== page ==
The SMCR, which involves a shift towards individuals being held personally accountable for the area of the business they manage and an obligation on firms to police its employees, was first introduced into the banking sector in March 2016 and is now being extended to all FCA solo-regulated firms from 9 December.
Brokers and MGAs have so far been relatively lightly regulated; however firms will now have an obligation to ensure its employees comply with the FCA mandated Conduct Rules (CR) and of certifying that employees are fit and proper (F&P) to carry out their job function.
The FCA recently confirmed it has opened investigations into one firm and six individuals for non-financial misconduct following the introduction of the SMCR into the banking sector. With average enforcement fines in 2017/2018 of £90k for individuals and substantially higher for firms, there is a strong incentive to take SMCR obligations seriously.
Firms could face upheaval as they get to grips with the obligations of the new regime; the introduction of SMCR heralds a brave new world of regulation for brokers, MGAs and their employees. For a sector of the market that has until now enjoyed relatively light touch regulation, getting to grips with detailed requirements such as statements of responsibility, annual fit and proper certification and regulatory references will doubtless prove a significant challenge, particularly for those with limited internal compliance, HR and legal resources to draw on.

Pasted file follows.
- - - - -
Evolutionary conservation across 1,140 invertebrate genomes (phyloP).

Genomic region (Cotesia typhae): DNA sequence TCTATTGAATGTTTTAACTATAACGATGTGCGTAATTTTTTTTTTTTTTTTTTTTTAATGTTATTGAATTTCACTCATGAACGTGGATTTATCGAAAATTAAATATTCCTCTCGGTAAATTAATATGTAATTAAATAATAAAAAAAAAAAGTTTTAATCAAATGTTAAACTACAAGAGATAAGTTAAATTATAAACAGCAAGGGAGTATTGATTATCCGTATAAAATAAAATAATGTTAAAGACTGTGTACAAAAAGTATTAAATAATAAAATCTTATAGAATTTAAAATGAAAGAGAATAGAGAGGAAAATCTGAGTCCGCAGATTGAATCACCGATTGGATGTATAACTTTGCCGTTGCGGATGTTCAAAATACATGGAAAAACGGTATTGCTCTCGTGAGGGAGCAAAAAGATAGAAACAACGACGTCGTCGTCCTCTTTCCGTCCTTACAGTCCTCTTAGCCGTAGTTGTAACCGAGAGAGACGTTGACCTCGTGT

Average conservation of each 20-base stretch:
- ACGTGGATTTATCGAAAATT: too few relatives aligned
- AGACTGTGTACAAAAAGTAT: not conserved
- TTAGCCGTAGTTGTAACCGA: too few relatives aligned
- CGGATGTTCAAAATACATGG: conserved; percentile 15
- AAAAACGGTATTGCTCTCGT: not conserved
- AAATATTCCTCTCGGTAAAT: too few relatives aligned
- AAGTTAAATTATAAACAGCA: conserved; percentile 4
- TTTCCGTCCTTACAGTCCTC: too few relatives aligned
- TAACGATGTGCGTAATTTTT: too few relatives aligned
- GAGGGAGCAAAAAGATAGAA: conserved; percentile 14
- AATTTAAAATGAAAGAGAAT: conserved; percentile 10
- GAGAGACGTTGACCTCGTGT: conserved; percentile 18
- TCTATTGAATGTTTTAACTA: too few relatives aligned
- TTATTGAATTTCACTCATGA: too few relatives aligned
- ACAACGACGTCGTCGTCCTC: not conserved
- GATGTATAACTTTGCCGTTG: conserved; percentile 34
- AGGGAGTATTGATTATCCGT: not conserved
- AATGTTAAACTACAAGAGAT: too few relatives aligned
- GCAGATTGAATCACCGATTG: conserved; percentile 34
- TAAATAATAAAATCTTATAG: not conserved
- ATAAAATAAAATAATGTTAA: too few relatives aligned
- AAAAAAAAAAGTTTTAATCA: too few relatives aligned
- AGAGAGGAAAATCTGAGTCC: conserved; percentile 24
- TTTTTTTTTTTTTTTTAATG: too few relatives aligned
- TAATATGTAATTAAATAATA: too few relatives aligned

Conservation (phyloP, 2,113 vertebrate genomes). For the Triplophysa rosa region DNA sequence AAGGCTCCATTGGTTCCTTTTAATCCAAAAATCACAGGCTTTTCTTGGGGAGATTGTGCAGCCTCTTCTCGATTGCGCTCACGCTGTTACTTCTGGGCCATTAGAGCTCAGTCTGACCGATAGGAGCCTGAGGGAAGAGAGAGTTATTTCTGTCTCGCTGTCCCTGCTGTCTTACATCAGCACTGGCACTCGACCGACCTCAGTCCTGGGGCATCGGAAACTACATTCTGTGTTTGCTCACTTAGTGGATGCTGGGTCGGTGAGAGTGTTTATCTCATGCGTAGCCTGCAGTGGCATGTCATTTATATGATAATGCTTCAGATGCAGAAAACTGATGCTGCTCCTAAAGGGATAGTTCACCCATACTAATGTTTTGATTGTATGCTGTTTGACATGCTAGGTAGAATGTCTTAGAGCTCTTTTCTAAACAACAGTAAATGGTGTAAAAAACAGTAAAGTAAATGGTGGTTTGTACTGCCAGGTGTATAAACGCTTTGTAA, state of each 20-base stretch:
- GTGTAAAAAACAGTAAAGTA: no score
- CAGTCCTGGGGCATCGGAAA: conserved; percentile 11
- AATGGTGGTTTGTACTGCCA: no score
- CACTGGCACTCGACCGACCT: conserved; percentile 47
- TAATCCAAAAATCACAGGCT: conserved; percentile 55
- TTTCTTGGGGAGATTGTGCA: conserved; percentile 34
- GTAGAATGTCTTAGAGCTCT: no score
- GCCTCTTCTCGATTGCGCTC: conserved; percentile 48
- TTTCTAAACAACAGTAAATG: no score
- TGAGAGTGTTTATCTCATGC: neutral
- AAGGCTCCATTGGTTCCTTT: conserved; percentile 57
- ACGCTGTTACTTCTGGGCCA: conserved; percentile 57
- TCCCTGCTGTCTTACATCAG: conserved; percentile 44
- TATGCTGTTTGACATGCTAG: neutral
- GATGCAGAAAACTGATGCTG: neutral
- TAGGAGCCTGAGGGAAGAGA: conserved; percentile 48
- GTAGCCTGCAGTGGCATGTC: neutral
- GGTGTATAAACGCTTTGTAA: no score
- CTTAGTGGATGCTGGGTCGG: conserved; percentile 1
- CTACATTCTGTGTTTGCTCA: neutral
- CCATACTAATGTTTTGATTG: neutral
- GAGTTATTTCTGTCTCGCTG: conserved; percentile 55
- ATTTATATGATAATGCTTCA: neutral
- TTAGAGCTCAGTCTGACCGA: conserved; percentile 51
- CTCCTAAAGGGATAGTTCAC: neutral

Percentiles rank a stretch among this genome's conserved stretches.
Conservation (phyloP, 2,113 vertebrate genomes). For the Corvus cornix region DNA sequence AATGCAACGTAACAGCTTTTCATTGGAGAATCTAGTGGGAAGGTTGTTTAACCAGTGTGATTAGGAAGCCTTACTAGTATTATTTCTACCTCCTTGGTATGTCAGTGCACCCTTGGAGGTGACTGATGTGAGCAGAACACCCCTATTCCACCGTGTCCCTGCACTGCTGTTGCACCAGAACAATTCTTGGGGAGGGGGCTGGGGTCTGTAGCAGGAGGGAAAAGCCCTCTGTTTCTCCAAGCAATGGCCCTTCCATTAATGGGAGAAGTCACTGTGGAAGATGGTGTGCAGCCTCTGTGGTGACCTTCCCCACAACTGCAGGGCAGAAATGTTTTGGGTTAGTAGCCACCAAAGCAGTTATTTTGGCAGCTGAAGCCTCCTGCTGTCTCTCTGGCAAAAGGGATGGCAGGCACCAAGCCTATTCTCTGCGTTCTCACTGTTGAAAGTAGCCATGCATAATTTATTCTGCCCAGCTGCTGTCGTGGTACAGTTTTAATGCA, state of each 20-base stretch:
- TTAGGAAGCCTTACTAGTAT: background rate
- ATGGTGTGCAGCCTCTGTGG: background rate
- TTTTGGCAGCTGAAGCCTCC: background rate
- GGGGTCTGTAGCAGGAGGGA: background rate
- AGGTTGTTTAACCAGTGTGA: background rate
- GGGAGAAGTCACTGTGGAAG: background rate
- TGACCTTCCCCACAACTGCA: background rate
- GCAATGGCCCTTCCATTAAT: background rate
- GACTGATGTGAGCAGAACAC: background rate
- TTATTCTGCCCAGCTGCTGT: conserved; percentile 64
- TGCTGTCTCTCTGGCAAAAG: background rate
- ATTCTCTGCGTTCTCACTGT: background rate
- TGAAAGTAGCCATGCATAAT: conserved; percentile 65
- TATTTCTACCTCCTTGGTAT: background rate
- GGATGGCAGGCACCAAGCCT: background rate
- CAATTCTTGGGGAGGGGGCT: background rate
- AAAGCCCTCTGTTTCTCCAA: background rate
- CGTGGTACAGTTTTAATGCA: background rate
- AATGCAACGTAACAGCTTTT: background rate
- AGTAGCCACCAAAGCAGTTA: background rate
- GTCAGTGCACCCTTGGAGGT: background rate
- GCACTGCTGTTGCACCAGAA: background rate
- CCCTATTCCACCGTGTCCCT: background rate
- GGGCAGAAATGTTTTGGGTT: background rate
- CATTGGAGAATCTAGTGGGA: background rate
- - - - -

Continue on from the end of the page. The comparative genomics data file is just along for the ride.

Coupled with John Neal’s promise to clean up Lloyds and the FCA’s clear messages about non-financial misconduct, standards of behaviour across some areas of the intermediary market will need to improve quickly at the risk of personal public censure, fines or even in some cases bans.
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